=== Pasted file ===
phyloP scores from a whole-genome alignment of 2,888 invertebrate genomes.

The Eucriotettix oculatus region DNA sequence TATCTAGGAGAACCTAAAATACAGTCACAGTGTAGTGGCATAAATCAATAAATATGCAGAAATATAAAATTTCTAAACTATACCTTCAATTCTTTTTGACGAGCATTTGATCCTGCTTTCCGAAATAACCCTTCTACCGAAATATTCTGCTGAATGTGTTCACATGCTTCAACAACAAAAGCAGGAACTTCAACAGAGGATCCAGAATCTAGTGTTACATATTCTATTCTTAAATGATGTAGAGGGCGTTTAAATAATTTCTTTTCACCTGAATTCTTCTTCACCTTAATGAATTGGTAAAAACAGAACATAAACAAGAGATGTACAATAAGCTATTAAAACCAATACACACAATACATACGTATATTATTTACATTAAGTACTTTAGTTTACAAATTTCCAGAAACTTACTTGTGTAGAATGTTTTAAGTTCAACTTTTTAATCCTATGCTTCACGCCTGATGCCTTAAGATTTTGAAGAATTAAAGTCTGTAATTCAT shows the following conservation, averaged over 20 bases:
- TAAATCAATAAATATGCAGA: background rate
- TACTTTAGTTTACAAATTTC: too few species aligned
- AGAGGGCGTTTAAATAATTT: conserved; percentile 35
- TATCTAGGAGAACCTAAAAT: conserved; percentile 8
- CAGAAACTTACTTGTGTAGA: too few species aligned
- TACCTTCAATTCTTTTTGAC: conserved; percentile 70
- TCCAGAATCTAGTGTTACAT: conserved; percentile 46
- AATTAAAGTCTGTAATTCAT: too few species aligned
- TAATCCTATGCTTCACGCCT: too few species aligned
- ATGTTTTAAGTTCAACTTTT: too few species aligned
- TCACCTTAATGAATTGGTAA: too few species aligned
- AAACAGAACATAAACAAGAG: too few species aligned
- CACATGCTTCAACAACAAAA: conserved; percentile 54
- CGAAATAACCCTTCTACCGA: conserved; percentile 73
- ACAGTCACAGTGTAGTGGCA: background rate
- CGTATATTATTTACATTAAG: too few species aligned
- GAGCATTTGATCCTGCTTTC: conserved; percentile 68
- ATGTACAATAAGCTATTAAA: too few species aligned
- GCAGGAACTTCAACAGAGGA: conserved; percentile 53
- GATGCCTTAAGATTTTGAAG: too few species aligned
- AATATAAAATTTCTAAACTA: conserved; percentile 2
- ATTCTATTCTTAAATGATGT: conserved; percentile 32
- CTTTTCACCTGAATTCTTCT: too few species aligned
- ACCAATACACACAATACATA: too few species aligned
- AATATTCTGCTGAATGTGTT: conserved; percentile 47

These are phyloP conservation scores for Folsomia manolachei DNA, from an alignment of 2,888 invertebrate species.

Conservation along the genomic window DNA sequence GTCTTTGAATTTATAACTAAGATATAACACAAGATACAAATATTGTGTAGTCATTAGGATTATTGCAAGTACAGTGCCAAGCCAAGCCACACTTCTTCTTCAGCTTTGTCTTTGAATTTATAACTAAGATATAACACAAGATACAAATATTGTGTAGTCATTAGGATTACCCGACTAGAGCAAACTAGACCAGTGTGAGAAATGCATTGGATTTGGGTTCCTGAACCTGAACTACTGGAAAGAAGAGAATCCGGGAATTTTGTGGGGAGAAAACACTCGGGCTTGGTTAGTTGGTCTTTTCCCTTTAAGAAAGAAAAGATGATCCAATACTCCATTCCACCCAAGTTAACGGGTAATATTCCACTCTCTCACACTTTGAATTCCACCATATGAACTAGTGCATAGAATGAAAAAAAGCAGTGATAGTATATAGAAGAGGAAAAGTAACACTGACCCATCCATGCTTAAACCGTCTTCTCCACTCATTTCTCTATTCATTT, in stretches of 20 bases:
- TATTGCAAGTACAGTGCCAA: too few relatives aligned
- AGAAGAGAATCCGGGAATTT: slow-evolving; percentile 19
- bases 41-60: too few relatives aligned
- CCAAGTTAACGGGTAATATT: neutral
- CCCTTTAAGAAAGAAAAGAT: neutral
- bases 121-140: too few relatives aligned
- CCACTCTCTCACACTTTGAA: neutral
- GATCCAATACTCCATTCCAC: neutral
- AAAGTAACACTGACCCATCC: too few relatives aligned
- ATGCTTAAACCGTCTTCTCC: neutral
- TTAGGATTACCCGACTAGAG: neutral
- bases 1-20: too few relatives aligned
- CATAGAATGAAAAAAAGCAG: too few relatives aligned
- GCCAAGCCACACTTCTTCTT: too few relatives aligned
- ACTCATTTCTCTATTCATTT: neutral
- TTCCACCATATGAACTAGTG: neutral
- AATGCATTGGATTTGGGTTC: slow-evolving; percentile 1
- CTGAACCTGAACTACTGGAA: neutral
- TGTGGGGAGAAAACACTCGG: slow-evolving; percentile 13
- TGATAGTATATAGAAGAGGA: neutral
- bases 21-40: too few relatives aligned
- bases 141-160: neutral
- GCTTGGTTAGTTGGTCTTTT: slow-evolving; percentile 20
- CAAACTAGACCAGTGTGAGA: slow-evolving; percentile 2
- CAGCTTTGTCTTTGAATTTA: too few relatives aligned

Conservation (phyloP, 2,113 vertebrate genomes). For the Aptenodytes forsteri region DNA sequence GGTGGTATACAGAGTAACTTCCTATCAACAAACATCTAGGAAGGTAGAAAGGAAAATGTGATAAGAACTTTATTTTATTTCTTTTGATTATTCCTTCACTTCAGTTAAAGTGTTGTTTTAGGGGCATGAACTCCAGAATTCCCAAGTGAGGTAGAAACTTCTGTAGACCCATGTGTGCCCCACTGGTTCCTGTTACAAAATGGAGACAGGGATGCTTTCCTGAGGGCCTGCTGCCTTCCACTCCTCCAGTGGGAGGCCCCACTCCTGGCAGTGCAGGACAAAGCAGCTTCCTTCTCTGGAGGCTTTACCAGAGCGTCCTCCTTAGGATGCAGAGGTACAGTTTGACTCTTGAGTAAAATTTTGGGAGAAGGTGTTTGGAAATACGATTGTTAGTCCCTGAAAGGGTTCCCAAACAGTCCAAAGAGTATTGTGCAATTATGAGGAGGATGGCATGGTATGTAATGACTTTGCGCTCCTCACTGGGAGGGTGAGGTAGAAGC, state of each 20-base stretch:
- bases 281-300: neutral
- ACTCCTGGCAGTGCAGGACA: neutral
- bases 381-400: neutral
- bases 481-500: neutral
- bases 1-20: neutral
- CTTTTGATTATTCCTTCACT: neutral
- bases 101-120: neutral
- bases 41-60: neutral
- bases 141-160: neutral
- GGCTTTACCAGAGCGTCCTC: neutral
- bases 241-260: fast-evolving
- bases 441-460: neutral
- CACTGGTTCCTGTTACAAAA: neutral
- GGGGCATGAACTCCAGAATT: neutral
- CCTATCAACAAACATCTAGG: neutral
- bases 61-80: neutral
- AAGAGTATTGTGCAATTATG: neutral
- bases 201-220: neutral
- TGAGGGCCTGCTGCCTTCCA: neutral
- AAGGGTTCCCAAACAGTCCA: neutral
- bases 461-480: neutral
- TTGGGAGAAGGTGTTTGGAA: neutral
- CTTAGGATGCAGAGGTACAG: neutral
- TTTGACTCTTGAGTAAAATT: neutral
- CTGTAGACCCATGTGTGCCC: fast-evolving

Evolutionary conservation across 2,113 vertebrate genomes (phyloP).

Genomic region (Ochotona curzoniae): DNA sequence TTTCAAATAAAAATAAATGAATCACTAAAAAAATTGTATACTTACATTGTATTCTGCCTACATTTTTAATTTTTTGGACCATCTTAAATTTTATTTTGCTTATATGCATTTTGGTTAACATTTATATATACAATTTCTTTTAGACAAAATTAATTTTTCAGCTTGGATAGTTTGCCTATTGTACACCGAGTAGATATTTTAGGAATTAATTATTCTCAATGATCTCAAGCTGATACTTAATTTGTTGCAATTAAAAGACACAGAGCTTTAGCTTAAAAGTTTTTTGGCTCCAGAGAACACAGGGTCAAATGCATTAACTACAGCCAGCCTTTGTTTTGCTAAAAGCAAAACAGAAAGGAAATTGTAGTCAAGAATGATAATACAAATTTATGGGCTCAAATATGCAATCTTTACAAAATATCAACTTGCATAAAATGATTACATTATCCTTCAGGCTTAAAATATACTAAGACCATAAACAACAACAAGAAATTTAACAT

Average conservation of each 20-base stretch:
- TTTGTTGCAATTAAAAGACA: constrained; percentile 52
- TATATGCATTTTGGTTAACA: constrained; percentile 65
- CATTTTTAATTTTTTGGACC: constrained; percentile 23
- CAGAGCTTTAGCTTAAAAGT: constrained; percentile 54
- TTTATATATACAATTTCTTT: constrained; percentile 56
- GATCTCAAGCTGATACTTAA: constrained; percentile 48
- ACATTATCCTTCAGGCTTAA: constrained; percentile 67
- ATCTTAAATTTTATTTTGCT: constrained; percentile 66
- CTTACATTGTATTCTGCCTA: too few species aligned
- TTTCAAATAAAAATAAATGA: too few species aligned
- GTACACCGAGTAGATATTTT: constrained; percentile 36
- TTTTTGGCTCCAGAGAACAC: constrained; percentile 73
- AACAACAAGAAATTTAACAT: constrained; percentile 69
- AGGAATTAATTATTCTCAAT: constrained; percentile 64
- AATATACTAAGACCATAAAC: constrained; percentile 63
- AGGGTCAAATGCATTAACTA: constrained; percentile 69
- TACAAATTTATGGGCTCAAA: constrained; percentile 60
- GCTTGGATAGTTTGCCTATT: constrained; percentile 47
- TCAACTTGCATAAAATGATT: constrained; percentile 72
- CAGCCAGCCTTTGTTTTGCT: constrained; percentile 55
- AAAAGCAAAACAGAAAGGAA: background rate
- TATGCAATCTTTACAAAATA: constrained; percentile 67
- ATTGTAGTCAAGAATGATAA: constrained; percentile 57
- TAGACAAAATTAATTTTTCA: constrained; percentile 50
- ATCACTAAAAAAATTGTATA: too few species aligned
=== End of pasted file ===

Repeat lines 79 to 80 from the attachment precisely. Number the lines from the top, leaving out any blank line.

- TTTGACTCTTGAGTAAAATT: neutral
- CTGTAGACCCATGTGTGCCC: fast-evolving